New study refutes claim that T rex could have been three different dinosaur species

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New study refutes claim that T rex could have been three different dinosaur species
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Scientists have published a rebuttal to a claim made earlier this year in a study that fossils classified as the iconic dinosaurTyrannosaurus rex represent three separate species.

The latest research, published on Monday in the journal Evolutionary Biology, finds that the earlier provocative claim lacks sufficient evidence to split up the iconic species.

In the earlier findings, made in February this year, scientists said variations they spotted in an examination of about three dozen Tyrannosaurus fossils warranted the recognition of two additional species – T imperator, meaning “tyrant lizard emperor,” and T regina, meaning “tyrant lizard queen.”

However, scientists behind the new study, including those from the American Museum of Natural History, say while these fossils are somewhat variable in size and shape, the difference is “minor” and “cannot be used to neatly separate the fossils into easily defined clusters.”

Tyrannosaurus rex remains the one true king of the dinosaurs .... Based on all the fossil evidence we currently have, T rex stands alone as the single giant apex predator from the end of the Age of Dinosaurs in North America,” paleontologist Steve Brusatte, a co-author of the new study from the University of Edinburgh in the UK said.

In the new research, scientists revisited data presented in the earlier study and also added data points from 112 species of living dinosaurs – birds – and from four non-avian theropod dinosaurs that are characterised by hollow bones and three-toes and claws on each limb.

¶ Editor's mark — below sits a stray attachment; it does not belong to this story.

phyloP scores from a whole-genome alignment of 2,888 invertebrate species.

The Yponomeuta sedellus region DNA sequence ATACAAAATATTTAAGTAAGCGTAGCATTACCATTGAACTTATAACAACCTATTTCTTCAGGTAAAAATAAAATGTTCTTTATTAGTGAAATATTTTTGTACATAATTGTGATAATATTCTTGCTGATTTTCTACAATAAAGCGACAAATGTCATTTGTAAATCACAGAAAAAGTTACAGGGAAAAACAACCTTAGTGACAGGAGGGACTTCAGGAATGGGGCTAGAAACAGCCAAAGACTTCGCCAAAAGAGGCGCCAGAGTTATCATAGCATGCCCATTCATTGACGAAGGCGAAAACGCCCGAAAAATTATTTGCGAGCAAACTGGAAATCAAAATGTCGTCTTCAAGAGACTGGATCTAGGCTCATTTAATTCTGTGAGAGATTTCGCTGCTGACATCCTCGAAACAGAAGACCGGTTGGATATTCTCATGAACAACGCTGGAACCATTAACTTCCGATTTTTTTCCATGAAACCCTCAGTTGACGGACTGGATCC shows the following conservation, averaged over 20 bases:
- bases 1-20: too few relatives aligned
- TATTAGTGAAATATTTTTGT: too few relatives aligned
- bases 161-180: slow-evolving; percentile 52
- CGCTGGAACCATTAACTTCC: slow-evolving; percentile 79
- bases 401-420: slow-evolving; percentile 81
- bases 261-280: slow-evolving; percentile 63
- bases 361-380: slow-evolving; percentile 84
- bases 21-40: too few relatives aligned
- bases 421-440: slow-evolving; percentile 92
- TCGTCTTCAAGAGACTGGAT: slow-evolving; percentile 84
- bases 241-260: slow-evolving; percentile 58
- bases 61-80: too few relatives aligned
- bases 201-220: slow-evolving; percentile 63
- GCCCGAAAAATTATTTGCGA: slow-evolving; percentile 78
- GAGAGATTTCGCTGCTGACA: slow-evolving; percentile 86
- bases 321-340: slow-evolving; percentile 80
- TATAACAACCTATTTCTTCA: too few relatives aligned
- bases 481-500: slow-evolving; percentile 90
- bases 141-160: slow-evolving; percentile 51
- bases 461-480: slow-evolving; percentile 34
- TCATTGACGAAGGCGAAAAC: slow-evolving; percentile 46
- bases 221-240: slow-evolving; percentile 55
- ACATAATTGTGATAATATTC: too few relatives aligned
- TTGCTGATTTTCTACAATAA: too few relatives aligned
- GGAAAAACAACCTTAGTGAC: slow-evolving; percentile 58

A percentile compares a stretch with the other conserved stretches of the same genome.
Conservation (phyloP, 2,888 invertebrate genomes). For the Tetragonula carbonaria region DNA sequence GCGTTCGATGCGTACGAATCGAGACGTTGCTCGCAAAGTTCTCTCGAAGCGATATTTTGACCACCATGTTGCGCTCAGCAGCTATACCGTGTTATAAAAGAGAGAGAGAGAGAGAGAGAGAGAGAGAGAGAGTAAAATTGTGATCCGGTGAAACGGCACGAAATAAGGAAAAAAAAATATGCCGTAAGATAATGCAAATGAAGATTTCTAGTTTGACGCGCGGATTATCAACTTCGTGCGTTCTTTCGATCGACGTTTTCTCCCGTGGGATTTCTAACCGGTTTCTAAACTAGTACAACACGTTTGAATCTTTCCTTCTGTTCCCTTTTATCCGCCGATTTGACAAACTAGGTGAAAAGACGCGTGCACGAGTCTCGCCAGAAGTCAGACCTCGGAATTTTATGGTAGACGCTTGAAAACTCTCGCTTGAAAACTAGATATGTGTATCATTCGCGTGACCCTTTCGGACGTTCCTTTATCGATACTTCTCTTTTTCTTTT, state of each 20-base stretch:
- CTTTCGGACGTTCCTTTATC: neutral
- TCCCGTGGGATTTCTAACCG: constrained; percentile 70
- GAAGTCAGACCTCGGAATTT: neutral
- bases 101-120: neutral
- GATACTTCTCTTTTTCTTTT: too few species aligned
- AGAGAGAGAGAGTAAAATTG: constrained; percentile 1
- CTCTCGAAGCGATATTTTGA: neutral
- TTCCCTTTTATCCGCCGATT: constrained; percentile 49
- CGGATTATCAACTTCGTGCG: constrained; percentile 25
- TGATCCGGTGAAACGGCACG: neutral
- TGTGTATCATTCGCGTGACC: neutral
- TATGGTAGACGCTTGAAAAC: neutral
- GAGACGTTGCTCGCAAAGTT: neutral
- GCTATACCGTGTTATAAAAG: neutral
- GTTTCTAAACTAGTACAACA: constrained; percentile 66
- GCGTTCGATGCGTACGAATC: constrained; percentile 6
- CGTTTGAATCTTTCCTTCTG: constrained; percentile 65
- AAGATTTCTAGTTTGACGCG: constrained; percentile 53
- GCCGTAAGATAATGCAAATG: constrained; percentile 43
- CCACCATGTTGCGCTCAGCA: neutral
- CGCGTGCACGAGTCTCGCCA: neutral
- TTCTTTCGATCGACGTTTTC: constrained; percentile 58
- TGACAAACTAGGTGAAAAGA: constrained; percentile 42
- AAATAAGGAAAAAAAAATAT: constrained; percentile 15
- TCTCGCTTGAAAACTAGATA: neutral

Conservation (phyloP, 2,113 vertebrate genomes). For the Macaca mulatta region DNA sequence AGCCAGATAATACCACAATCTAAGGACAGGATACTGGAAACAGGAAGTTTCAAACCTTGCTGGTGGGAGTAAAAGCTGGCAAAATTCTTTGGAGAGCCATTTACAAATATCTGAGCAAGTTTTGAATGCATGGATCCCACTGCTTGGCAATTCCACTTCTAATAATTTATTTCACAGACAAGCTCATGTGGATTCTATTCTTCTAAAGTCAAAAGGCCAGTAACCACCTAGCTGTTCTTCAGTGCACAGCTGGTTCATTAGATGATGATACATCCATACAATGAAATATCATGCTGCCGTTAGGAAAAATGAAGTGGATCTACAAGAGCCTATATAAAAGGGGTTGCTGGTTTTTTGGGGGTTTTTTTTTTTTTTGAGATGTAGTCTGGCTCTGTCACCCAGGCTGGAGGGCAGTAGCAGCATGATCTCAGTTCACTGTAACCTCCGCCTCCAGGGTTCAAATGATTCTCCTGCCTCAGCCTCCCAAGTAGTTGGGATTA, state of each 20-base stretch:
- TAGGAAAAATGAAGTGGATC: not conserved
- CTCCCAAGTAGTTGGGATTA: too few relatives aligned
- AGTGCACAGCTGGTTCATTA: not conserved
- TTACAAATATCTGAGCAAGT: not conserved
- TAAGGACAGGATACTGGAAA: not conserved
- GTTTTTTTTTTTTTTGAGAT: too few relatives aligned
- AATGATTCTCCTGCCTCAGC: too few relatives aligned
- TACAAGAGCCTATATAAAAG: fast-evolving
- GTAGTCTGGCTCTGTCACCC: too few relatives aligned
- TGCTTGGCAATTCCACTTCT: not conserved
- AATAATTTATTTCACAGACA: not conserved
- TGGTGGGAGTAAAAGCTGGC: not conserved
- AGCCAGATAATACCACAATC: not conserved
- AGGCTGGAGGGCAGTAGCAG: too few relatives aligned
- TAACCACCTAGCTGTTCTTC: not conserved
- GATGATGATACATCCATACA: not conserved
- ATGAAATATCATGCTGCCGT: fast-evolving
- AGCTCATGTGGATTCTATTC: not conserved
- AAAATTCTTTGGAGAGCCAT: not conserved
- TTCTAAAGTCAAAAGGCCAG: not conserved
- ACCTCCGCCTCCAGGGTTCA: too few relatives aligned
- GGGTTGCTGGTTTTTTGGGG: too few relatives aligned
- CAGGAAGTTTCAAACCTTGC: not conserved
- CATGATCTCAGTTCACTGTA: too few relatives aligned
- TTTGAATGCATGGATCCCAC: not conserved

The previous study also cited variation in the size of the second tooth in the lower jaw, in addition to robustness of the femur, as indication of the presence of multiple species.

However, the authors of the new study say they could not replicate the tooth findings, adding that they recovered different results from their own measurements of the same specimens.

They say the argument that T rex could be multiple species was based on a limited comparative sample, “non-comparable measurements, and improper statistical techniques.”

“Their study claimed that the variation in T rex specimens was so high that they were probably from multiple closely related species of giant meat-eating dinosaur,” James Napoli, co-lead author of the rebuttal study, explained.

“But this claim was based on a very small comparative sample. When compared to data from hundreds of living birds, we actually found that T rex is less variable than most living theropod dinosaurs. This line of evidence for proposed multiple species doesn’t hold up,” he added.

Researchers say their rigorous statistical analysis technique, grounded in the knowledge of living animals, is the “best way to clarify the boundaries of extinct species.”

“The boundaries of even living species are very hard to define: for instance, zoologists disagree over the number of living species of giraffe,” Thomas Holtz, another co-author of the study from the University of Maryland said.

This becomes harder when the species involved are ancient and only known from a fairly small number of specimens, scientists say.

“Other sources of variation – changes with growth, with region, with sex, and with good old-fashioned individual differences – have to be rejected before one accepts the hypothesis that two sets of specimens are in fact separate species. In our view, that hypothesis is not yet the best explanation,” Dr Holtz said.

While there is still a “good chance” that there could be more than one species of Tyrannosaurus, researchers say “strong evidence” is needed to make this distinction.

T rex is an iconic species and an incredibly important one for both paleontological research and communicating to the public about science, so it’s important that we get this right,” David Hone, another co-author of the study from the Queen Mary University of London said.

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